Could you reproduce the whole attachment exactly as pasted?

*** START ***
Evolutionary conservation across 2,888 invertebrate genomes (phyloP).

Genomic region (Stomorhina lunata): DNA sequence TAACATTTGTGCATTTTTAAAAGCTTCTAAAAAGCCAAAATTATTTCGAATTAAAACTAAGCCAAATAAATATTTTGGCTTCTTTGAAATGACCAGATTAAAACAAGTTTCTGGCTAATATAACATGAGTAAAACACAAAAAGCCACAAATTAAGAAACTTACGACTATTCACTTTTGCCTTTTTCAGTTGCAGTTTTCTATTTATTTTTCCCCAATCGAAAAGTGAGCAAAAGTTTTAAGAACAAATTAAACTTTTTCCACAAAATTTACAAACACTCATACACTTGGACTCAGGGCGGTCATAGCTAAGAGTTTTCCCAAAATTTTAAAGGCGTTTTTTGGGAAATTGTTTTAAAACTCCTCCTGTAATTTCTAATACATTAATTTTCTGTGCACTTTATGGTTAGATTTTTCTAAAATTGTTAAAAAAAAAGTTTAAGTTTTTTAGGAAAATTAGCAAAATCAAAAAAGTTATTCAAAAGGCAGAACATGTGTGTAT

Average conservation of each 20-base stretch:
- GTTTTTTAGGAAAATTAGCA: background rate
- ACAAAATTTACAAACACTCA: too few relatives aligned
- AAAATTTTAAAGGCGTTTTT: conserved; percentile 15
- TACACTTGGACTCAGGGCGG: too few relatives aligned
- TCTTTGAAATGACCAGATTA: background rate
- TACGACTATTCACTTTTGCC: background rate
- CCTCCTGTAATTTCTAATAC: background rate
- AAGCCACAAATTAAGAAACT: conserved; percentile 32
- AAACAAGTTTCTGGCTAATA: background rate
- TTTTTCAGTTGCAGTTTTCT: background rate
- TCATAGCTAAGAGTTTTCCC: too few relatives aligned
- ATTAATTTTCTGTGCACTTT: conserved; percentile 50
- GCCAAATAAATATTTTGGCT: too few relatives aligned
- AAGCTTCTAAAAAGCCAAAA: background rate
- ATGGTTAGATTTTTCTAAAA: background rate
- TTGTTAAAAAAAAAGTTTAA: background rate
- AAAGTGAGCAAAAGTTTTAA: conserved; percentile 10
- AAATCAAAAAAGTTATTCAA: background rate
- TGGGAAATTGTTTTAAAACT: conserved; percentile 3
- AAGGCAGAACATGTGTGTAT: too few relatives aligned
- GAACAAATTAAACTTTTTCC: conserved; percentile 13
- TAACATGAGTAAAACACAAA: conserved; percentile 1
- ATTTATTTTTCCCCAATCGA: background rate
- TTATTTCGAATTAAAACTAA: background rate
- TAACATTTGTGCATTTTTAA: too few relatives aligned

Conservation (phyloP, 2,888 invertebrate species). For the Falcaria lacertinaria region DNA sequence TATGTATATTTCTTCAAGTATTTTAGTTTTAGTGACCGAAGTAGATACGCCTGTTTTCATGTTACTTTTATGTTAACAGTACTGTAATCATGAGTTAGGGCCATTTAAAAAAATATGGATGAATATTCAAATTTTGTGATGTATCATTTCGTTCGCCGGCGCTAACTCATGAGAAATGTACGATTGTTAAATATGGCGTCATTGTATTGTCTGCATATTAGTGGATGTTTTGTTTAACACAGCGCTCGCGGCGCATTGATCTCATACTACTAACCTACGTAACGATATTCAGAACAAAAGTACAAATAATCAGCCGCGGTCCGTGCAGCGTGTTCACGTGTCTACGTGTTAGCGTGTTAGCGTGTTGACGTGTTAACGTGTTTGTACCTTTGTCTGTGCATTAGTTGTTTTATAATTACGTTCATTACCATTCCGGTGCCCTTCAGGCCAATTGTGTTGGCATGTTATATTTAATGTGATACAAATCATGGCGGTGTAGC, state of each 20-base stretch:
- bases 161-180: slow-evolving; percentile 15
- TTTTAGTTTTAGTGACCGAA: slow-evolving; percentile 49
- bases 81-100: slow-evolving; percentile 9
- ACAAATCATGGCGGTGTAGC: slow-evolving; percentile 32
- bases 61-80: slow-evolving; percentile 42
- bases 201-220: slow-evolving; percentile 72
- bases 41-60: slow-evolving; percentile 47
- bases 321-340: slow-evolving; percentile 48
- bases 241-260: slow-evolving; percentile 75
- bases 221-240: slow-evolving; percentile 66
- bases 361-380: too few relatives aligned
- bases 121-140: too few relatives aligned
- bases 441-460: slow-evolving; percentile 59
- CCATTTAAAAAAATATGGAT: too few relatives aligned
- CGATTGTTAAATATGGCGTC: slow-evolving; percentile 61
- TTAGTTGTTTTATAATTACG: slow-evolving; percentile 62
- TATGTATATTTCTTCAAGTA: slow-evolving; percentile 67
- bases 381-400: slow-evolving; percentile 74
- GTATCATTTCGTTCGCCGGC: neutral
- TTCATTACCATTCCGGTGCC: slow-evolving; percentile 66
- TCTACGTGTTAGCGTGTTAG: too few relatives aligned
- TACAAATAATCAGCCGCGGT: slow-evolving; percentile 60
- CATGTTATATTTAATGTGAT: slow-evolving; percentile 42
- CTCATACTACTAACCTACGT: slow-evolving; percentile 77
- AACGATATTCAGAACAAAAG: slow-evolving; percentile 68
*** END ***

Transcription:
Evolutionary conservation across 2,888 invertebrate genomes (phyloP).

Genomic region (Stomorhina lunata): DNA sequence TAACATTTGTGCATTTTTAAAAGCTTCTAAAAAGCCAAAATTATTTCGAATTAAAACTAAGCCAAATAAATATTTTGGCTTCTTTGAAATGACCAGATTAAAACAAGTTTCTGGCTAATATAACATGAGTAAAACACAAAAAGCCACAAATTAAGAAACTTACGACTATTCACTTTTGCCTTTTTCAGTTGCAGTTTTCTATTTATTTTTCCCCAATCGAAAAGTGAGCAAAAGTTTTAAGAACAAATTAAACTTTTTCCACAAAATTTACAAACACTCATACACTTGGACTCAGGGCGGTCATAGCTAAGAGTTTTCCCAAAATTTTAAAGGCGTTTTTTGGGAAATTGTTTTAAAACTCCTCCTGTAATTTCTAATACATTAATTTTCTGTGCACTTTATGGTTAGATTTTTCTAAAATTGTTAAAAAAAAAGTTTAAGTTTTTTAGGAAAATTAGCAAAATCAAAAAAGTTATTCAAAAGGCAGAACATGTGTGTAT

Average conservation of each 20-base stretch:
- GTTTTTTAGGAAAATTAGCA: background rate
- ACAAAATTTACAAACACTCA: too few relatives aligned
- AAAATTTTAAAGGCGTTTTT: conserved; percentile 15
- TACACTTGGACTCAGGGCGG: too few relatives aligned
- TCTTTGAAATGACCAGATTA: background rate
- TACGACTATTCACTTTTGCC: background rate
- CCTCCTGTAATTTCTAATAC: background rate
- AAGCCACAAATTAAGAAACT: conserved; percentile 32
- AAACAAGTTTCTGGCTAATA: background rate
- TTTTTCAGTTGCAGTTTTCT: background rate
- TCATAGCTAAGAGTTTTCCC: too few relatives aligned
- ATTAATTTTCTGTGCACTTT: conserved; percentile 50
- GCCAAATAAATATTTTGGCT: too few relatives aligned
- AAGCTTCTAAAAAGCCAAAA: background rate
- ATGGTTAGATTTTTCTAAAA: background rate
- TTGTTAAAAAAAAAGTTTAA: background rate
- AAAGTGAGCAAAAGTTTTAA: conserved; percentile 10
- AAATCAAAAAAGTTATTCAA: background rate
- TGGGAAATTGTTTTAAAACT: conserved; percentile 3
- AAGGCAGAACATGTGTGTAT: too few relatives aligned
- GAACAAATTAAACTTTTTCC: conserved; percentile 13
- TAACATGAGTAAAACACAAA: conserved; percentile 1
- ATTTATTTTTCCCCAATCGA: background rate
- TTATTTCGAATTAAAACTAA: background rate
- TAACATTTGTGCATTTTTAA: too few relatives aligned

Conservation (phyloP, 2,888 invertebrate species). For the Falcaria lacertinaria region DNA sequence TATGTATATTTCTTCAAGTATTTTAGTTTTAGTGACCGAAGTAGATACGCCTGTTTTCATGTTACTTTTATGTTAACAGTACTGTAATCATGAGTTAGGGCCATTTAAAAAAATATGGATGAATATTCAAATTTTGTGATGTATCATTTCGTTCGCCGGCGCTAACTCATGAGAAATGTACGATTGTTAAATATGGCGTCATTGTATTGTCTGCATATTAGTGGATGTTTTGTTTAACACAGCGCTCGCGGCGCATTGATCTCATACTACTAACCTACGTAACGATATTCAGAACAAAAGTACAAATAATCAGCCGCGGTCCGTGCAGCGTGTTCACGTGTCTACGTGTTAGCGTGTTAGCGTGTTGACGTGTTAACGTGTTTGTACCTTTGTCTGTGCATTAGTTGTTTTATAATTACGTTCATTACCATTCCGGTGCCCTTCAGGCCAATTGTGTTGGCATGTTATATTTAATGTGATACAAATCATGGCGGTGTAGC, state of each 20-base stretch:
- bases 161-180: slow-evolving; percentile 15
- TTTTAGTTTTAGTGACCGAA: slow-evolving; percentile 49
- bases 81-100: slow-evolving; percentile 9
- ACAAATCATGGCGGTGTAGC: slow-evolving; percentile 32
- bases 61-80: slow-evolving; percentile 42
- bases 201-220: slow-evolving; percentile 72
- bases 41-60: slow-evolving; percentile 47
- bases 321-340: slow-evolving; percentile 48
- bases 241-260: slow-evolving; percentile 75
- bases 221-240: slow-evolving; percentile 66
- bases 361-380: too few relatives aligned
- bases 121-140: too few relatives aligned
- bases 441-460: slow-evolving; percentile 59
- CCATTTAAAAAAATATGGAT: too few relatives aligned
- CGATTGTTAAATATGGCGTC: slow-evolving; percentile 61
- TTAGTTGTTTTATAATTACG: slow-evolving; percentile 62
- TATGTATATTTCTTCAAGTA: slow-evolving; percentile 67
- bases 381-400: slow-evolving; percentile 74
- GTATCATTTCGTTCGCCGGC: neutral
- TTCATTACCATTCCGGTGCC: slow-evolving; percentile 66
- TCTACGTGTTAGCGTGTTAG: too few relatives aligned
- TACAAATAATCAGCCGCGGT: slow-evolving; percentile 60
- CATGTTATATTTAATGTGAT: slow-evolving; percentile 42
- CTCATACTACTAACCTACGT: slow-evolving; percentile 77
- AACGATATTCAGAACAAAAG: slow-evolving; percentile 68